Usually one feels a pang of sadness when someone dies. When my brother called the other day to tell me that Willie Edwards died, a feeling of happiness enveloped over me. Not because of any ill will towards Mr. Edwards, quite the contrary, but my mind transgressed through several decades, and suddenly I was a 16 year old in Virginia’s Northern Neck.
I know some people who seem to be debilitated about occurrences in their childhood. I reckon I am not immune to such feelings, but honestly don’t remember anything but a warm happiness and fun people. When I think of the Edwards family, all I can do is laugh and then laugh some more.
Mr. Edwards was a great big guy. He played football at Chapel Hill. Later he was a Captain in the Marine Corps in the Pacific theatre. One day at Carolina, he spotted Jean Marie Lester, hobbling to class on crutches with a cast on her foot. Willie approached her. “M’am, may I carry your books?” “Why yes, thank you,” she replied. Willie picked her up AND CARRIED HER TO CLASS. Apparently Andy Griffith was also sparkin for Miss Jean Marie, but Willie crushed Andy’s chances with his Northern Neck chivalry.
The Edwards boys were fun. Lester was a contemporary of my brother Brick’s, 8 years my elder. My father used to call our place, Belle Mount Farm, Boys Town. It was somewhat of a compound for mischievous young men in their premarital oat sowing years. One of the striking differences I discovered between living in the Northern Neck and the big city was in the NN, anybody was welcome in your house anytime and you in theirs. They didn’t need invitations.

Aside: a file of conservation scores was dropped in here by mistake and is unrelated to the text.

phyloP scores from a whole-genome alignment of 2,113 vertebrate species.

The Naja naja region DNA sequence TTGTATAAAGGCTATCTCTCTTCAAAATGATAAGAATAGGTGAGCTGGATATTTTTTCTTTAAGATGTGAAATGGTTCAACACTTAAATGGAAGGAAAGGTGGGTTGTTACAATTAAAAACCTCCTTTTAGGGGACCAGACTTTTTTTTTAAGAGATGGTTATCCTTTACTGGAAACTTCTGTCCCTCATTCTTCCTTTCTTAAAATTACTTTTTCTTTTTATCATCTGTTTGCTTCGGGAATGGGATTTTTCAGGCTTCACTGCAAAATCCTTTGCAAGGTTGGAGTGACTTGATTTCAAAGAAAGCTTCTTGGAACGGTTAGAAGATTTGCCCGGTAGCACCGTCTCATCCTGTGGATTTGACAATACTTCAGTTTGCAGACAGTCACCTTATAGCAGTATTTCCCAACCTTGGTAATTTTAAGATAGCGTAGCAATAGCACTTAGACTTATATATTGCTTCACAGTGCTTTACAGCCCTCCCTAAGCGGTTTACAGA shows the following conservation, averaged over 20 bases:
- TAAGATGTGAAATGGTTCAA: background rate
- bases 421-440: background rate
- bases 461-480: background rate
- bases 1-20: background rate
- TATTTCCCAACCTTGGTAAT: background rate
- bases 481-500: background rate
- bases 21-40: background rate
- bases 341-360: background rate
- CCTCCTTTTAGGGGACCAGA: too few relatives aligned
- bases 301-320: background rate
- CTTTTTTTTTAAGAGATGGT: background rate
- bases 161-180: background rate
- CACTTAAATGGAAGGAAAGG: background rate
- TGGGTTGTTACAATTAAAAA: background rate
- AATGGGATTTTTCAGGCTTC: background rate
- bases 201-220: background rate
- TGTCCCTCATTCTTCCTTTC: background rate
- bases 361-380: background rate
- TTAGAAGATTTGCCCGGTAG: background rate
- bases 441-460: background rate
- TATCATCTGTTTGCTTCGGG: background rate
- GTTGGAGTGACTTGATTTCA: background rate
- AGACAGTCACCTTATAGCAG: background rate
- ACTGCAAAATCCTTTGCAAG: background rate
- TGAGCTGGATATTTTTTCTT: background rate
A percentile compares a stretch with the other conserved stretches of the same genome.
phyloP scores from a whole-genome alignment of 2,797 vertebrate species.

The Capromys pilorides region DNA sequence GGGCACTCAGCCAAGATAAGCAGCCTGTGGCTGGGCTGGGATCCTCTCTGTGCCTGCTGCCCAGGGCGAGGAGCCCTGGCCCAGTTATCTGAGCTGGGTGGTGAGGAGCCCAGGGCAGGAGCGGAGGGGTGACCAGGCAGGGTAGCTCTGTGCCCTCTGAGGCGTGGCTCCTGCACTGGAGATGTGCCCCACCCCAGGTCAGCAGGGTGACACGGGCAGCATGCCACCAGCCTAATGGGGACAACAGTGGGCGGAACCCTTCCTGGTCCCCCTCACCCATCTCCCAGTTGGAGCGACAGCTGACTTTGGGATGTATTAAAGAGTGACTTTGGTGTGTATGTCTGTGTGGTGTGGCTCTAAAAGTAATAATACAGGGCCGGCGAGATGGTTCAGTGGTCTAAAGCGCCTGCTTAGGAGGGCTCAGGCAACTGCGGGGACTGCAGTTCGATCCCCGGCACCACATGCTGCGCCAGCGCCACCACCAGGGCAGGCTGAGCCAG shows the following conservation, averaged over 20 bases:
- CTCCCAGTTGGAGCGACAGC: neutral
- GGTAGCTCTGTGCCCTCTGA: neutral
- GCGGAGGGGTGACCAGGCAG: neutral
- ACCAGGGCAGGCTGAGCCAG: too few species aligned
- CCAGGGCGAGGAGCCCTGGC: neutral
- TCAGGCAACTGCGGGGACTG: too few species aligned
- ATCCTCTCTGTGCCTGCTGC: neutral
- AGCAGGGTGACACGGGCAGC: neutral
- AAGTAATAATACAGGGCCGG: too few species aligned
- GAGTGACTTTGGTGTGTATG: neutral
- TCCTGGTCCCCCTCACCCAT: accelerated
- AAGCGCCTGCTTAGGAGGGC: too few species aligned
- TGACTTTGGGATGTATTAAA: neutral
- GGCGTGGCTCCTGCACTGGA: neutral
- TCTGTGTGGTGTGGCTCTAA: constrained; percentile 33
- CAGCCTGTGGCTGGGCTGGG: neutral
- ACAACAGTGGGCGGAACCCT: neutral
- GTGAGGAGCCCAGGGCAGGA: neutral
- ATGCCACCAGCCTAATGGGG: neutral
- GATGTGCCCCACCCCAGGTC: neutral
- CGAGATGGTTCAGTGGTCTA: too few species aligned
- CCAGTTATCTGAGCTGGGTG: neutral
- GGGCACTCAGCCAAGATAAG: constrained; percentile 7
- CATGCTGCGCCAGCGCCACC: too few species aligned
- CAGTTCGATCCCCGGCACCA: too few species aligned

I think I was like the pet labrador retriever to a bunch of older guys ( Lester, Brick, Turner Coggin, Jimmy Farmer, Andy Anderson) who would leave the city and head to Belle Mount on the weekends. Lester was particularly good to me. He’d always take me around with the older guys. We’d drop in on the Morrises, the Coggins, the Edwards, etc., all folks who had that “our place is your place ethos,” and all who were hospitable in the extreme.
In the living room of the Edwards’ house was a picture on the wall of Lester on a pony when he was 3. It was the funniest damn thing I have ever seen. Lester had a crew cut and he looked just like a mini Willie. I walked in that house a million times and would walk over to that picture and belly laugh like it was the first time I had ever seen the damn thing.
The Edwards old home place was at Nomini Grove and Lester’s grandmother would have a big Sunday dinner (kind of a late lunch). I was 16 and probably didn’t weigh more than 140 lbs, but I can remember eating 25 pieces of chicken at one sitting. It makes me think, who today could possibly have so much food on hand to feed a horde of people, not to mention those of us eating 7 or 8 whole chickens? The answer: really nice people, genuine people, people who practiced a type of hospitality that just doesn’t exist any more.
God, the Edwards family was so much fun! I can still hear Willie’s voice from the last time I saw him a few years ago: “ROBBAY BOY, hey ya doin.” Willie was part of the greatest generation. His obit could be 3 pages long with all of his accomplishments, but fittingly for him and others in his generation it is modest and unassuming.
Post Script: Here is a later obit…..https://storkefuneralhome.com/storke-funeral-home-obituaries/william-willie-henry-edwards-sr/633/?fbclid=IwAR2k-FV_Vklcm4phxW7F_3iYVZmMwRaoxAf6Dfgh9aHQnI9dscAJ68Y5xjU